BY THERAPEUTIC PERFUMER KATE BECKER
Anubis, the jackal-headed Egyptian god, is a protector of the dead and an overseer of embalming and funerals. He has been called “Lord of the Sacred Land,'' as well as “God of Deserts and Darkness.” He embodies a protective shaman or priest who guides mortals from one realm to another. Anubis also watches over and guides the souls of the dead on their journey from the physical realm to the afterlife.
I created Anubis Perfume to help support us in understanding the temporary nature of our current life and to connect with those who have passed over. This magik potion will also help us travel beyond linear time. Ancient Myrrh and holy Frankincense will help instill trust in what comes after life as we know it. Together with divine Rose we will be guided to the deeper realms beyond this world.
Anubis is the ancient Egyptian god of the dead. Anubis was known as Anpu or Inpu in the ancient Egyptian language, as Anubis was the name given to him when the Greeks reached ancient Egypt. It is believed that he was one of the oldest ancient Egyptian gods with recordings dating as far back 3100 BCE. Anubis is depicted as having the body of a man and the head of a canine or jackal. Dogs and jackals were known to dig up graves, bodies and bones and thus began the offerings of dead human offerings to Anubis. Anubis is associated with the funerary cult, the afterlife, and the art of embalming and mummification, or just the general care of the dead. Anubis’ temples are the tombs and cemeteries, or the necropolis. It is believed that tomb robbers would be punished by Anubis, the defender of the dead. He is the guide for lost souls, orphans and protector of the tombs, cemeteries and shrines for the dead. According to myth, Anubis helped Isis with the embalming of her husband, Osiris.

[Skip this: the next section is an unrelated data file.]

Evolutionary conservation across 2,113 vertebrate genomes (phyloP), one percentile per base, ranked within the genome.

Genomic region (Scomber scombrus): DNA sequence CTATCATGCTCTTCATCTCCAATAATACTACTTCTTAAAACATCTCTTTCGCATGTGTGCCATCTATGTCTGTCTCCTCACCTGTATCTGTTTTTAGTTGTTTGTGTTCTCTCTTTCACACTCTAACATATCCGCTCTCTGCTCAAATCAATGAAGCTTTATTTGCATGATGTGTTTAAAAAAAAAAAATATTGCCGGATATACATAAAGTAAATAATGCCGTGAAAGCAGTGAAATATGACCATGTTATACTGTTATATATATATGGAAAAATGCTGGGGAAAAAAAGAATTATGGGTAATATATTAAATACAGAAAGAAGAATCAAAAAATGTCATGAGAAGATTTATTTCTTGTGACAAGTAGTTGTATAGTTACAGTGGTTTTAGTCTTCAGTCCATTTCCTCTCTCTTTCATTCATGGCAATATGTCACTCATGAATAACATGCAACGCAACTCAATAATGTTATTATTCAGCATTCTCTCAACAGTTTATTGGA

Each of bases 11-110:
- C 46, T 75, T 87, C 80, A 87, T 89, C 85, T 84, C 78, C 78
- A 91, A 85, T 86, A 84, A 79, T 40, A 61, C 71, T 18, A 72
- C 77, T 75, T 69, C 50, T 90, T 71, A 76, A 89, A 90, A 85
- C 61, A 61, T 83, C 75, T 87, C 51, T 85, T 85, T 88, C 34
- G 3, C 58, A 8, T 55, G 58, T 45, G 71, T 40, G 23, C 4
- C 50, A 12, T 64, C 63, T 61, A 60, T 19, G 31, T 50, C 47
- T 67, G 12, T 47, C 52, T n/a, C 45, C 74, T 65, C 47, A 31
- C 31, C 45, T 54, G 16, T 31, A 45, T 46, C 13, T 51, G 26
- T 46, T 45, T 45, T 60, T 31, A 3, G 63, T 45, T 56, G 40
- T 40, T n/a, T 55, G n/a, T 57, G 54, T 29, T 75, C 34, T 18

Priests, wearing the masks of Anubis, who oversaw the role of Anubis during the embalming process were thought to actually become Anubis himself, as Anubis was the only one who could perform the ritual. Priests would perform certain rites that would allow that soul to go on seeing, hearing, speaking and eating in the afterlife.
Anubis has also been known as the guardian of the scales, or the time after which a person dies and they reach a place of judgement. A person’s heart would be weighed to see if they were worthy enough to live an eternal life. Anubis would decide the fate of each soul.
Modern Anubites associate the cypress tree and myrrh, cedarwood, and traditional frankincense with Anubis as his preferred offerings or to be used during ritual. Offerings might include bread, beer, rum, spicy food, dark and bitter chocolate, cold water, obsidian, locks and keys and candles.
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